NKp44L Is Specifically Expressed on CD4+ Cells During HIV-1 Infection. Expression of ligands for NCR was analyzed by using Ig-fusion proteins on promonocytic U2 cells chronically infected by the HIVSf2 strain. The similar expression of the NKp30-Ig and NKp46-Ig fusion proteins, in both uninfected and HIV-infected U2 cells (Fig. 1A), indicates that HIV infection does not modulate the expression of NKp30 and NKp46 ligands. In contrast, expression of the NKp44-Ig fusion protein was only observed on the HIV-infected cells. Around 40% of the HIV-infected U2 cells expressed a ligand for NKp44 (NKp44L) (Fig. 1 A). To study the related function and expression of this ligand during HIV-1 infection, we tested a library of mAbs screened for their capacity to inhibit NK lysis. One of them, mAb 7.1, revealed an epitope expressed on NKp44L. Specific staining with this mAb was found in HIV-infected U2 cells, but not in uninfected U2 cells (Fig. 1B), and it yielded a level of staining similar to that of the NKp44-Ig fusion protein (Fig. 1 A and B). Inhibition of the mAb 7.1 staining by this fusion protein confirmed that mAb 7.1 specifically interacts with NKp44L (Fig. 1C Lower). A control experiment showed no effect with the NKp46-Ig fusion protein (Fig. 1C Upper). Furthermore, when HIV-infected U2 cells were treated with the mAb 7.1, their NK-mediated lysis decreased sharply (as much as 40%) (Fig. 1D), similarly to a treatment of NK cells by the anti-NKp44 mAb (Fig. 1E). Similar results were obtained with a Jurkat cell line chronically infected by the HIVBRU strain (data not shown). These data suggest that NKp44L is expressed during HIV-1 infection and that mAb 7.1 reacts specifically with NKp44L on HIV-1-infected cells.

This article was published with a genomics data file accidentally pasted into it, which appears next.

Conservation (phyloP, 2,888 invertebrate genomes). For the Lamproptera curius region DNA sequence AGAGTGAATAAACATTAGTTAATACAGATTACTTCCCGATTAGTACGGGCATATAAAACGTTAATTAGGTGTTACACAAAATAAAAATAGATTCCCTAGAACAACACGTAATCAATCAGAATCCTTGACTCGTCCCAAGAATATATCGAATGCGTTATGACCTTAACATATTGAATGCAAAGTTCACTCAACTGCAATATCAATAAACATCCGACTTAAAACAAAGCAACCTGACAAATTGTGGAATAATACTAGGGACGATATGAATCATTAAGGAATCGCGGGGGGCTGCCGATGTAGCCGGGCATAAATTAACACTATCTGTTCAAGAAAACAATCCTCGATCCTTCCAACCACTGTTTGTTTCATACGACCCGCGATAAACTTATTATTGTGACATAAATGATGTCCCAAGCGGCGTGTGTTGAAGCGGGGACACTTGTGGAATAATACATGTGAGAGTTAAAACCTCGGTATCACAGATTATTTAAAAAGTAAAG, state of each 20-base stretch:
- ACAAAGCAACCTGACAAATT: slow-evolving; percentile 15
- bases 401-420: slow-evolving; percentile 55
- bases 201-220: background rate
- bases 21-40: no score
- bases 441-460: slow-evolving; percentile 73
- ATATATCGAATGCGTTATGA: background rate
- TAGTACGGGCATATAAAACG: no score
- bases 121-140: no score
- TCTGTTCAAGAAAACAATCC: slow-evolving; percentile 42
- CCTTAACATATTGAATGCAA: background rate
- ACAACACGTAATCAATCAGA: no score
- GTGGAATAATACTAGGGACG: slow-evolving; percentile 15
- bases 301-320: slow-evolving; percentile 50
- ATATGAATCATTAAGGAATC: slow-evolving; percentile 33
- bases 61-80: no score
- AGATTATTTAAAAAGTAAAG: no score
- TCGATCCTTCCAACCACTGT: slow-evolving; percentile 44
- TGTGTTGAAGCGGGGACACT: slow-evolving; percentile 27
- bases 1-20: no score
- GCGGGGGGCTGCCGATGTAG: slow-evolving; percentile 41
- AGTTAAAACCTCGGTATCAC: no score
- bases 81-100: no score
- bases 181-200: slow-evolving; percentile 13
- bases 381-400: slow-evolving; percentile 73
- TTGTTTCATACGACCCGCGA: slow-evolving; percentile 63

Fig. 1.